December 12, 2013
It’s show time again
LONDON — At last week’s press conference to inaugurate the English Premier League season, its executive, Richard Scudamore spoke of the increased income which has left all 20 clubs rich. No wonder! Their latest TV deal, until the end of the 20156 season is for US$8.25 billion, in spite of which they never seem to make ends meet with higher salaries and ever higher transfer fees. No wonder, he also said that spectators are not that important as they once were — sounds like Argentine FA chief Julio Grondona — and they are basically there to provide the crowd noise for TV.
Of the above mentioned TV deal, US$2 billion of the money comes from sales abroad. It is calculated that over 800 million homes worldwide have pay channels to watch the games on. To this must be added people who watch matches in bars and whose numbers cannot be calculated.
“My priority,” Scudamore said, “is to put on the best show possible.” It was a revealing expression. Soccer used to be just a game, but not any more and that is something many lament. The Premier League today is part of the entertainment business and as the success of films or theatre plays depend mostly on its stars, so does the Premier League. Scudamore, in answer to a question, denied that there would be an exodus of star players, but it already looks like it. No top stars, the household names, have come to the League during this close season and instead have gone to Italy and Spain — Tevez and Neymar, for example.
And the quality has suffered, according to José Mourinho, back at Chelsea, after being unpopular at Real Madrid. Pundits say he will add character to the game. Mourinho says there is not a single outstanding team in the league. If he is right, that should make for closer, more interesting games and perhaps a league winner out of the four usual champions. From the few games I have seen so far, he may be right. Other journalists feel that the Premier League may now be fourth in quality behind Germany, Italy and Spain, and still slipping with France and Russia close — all depending where the big stars go.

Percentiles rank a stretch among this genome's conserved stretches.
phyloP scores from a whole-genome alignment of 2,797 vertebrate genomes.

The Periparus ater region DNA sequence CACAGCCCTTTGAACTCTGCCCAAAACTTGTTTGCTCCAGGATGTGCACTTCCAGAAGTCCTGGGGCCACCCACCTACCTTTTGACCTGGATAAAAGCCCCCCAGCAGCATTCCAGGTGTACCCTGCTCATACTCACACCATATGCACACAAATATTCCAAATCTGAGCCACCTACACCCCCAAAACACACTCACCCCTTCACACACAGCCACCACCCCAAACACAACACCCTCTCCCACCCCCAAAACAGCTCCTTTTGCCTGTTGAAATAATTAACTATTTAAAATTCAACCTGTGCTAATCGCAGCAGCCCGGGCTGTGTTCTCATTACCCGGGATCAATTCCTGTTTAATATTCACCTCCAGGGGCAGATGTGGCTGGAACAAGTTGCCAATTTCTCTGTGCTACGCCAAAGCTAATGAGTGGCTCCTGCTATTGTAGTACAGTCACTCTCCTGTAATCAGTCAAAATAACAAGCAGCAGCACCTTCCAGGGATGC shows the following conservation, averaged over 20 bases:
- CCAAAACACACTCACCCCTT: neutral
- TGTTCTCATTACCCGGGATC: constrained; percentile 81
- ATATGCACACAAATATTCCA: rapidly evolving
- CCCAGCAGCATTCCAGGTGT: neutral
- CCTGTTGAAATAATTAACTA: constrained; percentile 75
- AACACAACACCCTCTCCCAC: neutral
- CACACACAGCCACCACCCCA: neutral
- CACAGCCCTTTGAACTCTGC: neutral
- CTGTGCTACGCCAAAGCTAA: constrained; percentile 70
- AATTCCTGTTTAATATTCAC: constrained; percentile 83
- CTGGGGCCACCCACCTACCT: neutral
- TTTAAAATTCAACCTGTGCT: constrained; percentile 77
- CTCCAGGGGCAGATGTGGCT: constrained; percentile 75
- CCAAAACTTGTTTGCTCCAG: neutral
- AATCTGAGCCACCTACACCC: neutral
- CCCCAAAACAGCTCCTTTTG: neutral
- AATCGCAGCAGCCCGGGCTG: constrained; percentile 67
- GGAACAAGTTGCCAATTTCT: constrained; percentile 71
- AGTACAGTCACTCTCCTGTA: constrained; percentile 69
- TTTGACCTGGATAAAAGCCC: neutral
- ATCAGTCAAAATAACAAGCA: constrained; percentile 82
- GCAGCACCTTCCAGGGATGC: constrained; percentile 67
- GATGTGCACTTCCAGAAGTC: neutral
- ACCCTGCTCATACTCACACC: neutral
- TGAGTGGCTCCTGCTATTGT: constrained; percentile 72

Scudamore also lamented that the long drawn-out transfer sagas of Gareth Bale, Luis Suárez and Wayne Rooney had not been settled before the season started. He would prefer the transfer window to close before the start of the season, but they have to conform with the rules of the European Football Union (UEFA) which closes the transfer register on September 5. Arsenal’s Arsene Wenger, the longest-serving coach at one club now that Alex Ferguson has retired, feels that the January transfer window should be abolished and UEFA’s president, Michel Platini agrees. He agrees that a lot of managers are unhappy about it because it can change their team in the middle of the season.
Uruguayan Suárez’s fight to leave Liverpool, although his contract has not expired, shows the lack of discipline shown by some players. But no wonder that Liverpool does not want to let him go. According to statistics, Liverpool had most shots at goal per match in the Premier League — 19.4 — and that was mostly Suárez’s doing as he smashed shots at goal from all — even impossible — angles, often after dribbling past three defenders.
Tottenham Hotspur is asking a high price for Bale, arguably the best player in the league. Last season the Welshman scored 38 percent of his team’s goals — an average of one every other game — and without his goals they would have been 27 points worse off and would have finished down in joint 10th place.
The case of Rooney is comical. Originally, he left Everton because, he complained, that his teammates were not good enough. Now he wants to leave Manchester United because his teammates are too good and he is not a regular first teamer. But Rooney is still an England international and Manchester United needs him.
GLASGOW RANGERS. From England to Scotland next, as it is difficult to ignore the shambles of what was once the country’s top club and is still its leading title-winner. In the past, this column said that it was a serious error for Scotland’s Premier Division clubs to vote them out of their league. Glasgow Rangers became bankrupt and were wound up with unusual Scottish FA strictness. A new club was formed and, as all new clubs do, they were ordered to start again in the bottom division. Yet, they were given the chance of a vote by top division clubs and all but their great rivals, Glasgow Celtic (who abstained), voted against Rangers’ re-entry. It was a pity and they lost lucrative gate money from matches against them.
Now, of course, Rangers have a much weaker, and cheaper, team and last weekend were eliminated in the first round of the League Cup. But now the club is in the middle of a destructive civil war. A group of shareholders, led by billionaire Jim McColl, is trying to overthrow the current Rangers board to end the influence of controversial major shareholder Charles Green.
All this leaves coach Ally McCoist in a precarious position. Green has called it the worst Rangers team ever. But one has to sympathize with McCoist — a legend at Rangers — who is doing his best under the circumstances and one must also sympathize with the 34,000 loyal fans who bought season tickets to see “the worst Rangers team ever.”
It is likely that things will get worse before they get better, but also for Scottish soccer and its national team, which is not enduring one of its best periods. Celtic, who is expected to run away with the title again, is not getting any better either, with a lack of strong opposition.